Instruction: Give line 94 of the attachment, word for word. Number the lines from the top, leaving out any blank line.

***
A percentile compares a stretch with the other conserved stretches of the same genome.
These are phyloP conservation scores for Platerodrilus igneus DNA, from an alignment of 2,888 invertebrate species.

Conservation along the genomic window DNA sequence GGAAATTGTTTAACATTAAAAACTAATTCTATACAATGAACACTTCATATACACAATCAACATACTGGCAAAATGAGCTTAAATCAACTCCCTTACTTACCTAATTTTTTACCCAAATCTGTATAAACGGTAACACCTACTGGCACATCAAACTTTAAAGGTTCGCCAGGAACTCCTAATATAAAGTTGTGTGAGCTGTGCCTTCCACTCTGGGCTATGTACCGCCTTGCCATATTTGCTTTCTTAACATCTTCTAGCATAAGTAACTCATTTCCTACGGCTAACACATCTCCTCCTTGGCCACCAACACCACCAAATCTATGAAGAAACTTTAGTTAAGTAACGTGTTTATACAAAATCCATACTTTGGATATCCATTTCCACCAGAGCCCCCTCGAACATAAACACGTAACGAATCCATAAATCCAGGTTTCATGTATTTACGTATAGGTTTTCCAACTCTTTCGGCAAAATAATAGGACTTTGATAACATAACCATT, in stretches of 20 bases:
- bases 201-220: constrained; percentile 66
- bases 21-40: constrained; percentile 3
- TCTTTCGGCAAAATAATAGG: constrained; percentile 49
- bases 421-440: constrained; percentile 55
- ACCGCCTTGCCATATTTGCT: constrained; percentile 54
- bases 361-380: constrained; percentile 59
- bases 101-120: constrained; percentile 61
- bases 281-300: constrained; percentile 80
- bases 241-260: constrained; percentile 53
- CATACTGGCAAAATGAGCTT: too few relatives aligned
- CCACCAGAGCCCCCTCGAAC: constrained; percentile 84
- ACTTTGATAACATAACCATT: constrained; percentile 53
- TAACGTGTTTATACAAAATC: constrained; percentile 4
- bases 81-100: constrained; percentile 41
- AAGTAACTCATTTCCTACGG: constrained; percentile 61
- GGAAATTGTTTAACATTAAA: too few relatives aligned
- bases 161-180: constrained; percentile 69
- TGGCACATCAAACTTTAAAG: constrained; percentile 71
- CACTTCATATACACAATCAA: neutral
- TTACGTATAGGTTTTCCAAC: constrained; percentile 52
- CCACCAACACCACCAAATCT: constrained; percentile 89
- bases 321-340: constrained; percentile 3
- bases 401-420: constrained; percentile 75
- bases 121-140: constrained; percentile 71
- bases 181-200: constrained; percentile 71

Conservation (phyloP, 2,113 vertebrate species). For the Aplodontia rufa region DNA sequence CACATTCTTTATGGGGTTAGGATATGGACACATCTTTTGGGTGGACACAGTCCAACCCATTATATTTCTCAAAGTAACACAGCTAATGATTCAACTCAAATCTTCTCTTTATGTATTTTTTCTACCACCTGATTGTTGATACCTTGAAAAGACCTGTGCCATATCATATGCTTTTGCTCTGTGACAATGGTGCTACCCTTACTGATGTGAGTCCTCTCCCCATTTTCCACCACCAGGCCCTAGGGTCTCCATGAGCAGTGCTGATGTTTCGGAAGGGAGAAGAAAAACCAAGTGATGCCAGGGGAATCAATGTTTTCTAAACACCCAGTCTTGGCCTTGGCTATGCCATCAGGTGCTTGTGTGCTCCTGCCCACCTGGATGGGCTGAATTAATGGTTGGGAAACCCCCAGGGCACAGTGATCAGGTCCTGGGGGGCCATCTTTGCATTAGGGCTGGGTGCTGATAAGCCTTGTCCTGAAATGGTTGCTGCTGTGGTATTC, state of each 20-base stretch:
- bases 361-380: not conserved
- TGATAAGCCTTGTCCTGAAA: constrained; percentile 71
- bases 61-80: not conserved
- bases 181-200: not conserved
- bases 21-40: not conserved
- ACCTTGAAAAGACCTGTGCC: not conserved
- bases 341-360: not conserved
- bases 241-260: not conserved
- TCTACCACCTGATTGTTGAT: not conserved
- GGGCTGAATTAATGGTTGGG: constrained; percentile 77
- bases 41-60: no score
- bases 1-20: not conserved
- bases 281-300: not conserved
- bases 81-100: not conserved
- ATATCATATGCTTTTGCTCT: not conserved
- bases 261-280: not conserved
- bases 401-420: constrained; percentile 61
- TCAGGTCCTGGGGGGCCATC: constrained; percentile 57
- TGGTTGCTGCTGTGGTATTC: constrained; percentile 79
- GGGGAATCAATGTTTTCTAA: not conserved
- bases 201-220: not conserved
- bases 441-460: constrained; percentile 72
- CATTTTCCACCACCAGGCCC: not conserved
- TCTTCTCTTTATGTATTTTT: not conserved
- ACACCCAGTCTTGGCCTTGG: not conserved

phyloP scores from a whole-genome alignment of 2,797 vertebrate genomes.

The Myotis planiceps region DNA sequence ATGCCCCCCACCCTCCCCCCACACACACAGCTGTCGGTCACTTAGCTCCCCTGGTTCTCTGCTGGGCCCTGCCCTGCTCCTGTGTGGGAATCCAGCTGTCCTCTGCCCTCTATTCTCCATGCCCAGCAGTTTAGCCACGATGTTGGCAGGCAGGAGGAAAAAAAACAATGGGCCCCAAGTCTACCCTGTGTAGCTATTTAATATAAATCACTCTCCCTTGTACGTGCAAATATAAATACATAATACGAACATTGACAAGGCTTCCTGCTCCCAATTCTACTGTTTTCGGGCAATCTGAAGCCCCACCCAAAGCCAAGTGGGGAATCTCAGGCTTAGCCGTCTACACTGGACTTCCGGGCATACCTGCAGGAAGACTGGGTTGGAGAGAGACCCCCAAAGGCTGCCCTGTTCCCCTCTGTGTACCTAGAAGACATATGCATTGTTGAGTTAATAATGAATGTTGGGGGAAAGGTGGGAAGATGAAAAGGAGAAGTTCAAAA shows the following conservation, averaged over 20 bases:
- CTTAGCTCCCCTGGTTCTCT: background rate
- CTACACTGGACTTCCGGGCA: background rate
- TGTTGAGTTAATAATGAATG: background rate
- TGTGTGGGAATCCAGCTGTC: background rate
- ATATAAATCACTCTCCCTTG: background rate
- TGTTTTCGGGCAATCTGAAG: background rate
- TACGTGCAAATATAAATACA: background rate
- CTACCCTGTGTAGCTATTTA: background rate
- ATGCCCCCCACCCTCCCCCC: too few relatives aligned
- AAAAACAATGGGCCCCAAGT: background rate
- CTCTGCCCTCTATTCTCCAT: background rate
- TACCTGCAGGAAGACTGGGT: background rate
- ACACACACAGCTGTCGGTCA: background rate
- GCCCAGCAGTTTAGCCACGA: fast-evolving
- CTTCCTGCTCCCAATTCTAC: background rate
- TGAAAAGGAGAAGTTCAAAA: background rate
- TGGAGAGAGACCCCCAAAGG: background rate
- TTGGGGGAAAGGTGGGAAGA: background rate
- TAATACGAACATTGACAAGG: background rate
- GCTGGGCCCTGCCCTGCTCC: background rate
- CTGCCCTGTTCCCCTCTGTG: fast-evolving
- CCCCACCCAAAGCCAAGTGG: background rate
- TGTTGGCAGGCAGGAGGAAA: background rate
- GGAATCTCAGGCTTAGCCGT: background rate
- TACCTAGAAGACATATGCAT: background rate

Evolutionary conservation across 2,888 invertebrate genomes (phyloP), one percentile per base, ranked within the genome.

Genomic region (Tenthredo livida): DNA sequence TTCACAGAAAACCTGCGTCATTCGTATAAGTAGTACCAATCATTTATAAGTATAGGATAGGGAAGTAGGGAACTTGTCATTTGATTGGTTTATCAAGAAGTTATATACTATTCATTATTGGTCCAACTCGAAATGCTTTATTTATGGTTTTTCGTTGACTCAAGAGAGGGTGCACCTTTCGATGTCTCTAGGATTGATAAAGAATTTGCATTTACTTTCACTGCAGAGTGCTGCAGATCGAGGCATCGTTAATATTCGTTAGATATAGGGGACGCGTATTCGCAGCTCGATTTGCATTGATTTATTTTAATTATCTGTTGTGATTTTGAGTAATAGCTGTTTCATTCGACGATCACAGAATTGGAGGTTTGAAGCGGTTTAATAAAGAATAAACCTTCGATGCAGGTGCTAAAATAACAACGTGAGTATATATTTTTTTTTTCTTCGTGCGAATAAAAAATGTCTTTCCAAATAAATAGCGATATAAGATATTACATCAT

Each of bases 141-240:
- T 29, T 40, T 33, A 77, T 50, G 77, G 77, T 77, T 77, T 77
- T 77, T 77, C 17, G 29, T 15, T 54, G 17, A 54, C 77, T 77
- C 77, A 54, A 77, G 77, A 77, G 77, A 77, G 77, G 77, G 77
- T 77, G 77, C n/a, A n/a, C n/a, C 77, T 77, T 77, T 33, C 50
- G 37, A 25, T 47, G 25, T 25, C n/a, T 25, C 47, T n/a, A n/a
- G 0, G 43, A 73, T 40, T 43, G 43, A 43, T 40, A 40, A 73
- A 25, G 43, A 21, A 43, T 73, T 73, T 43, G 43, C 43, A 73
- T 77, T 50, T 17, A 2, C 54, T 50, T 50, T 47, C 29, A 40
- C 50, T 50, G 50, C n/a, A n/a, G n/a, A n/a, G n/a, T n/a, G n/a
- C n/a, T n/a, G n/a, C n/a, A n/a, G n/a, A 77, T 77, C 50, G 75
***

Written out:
- C n/a, T n/a, G n/a, C n/a, A n/a, G n/a, A 77, T 77, C 50, G 75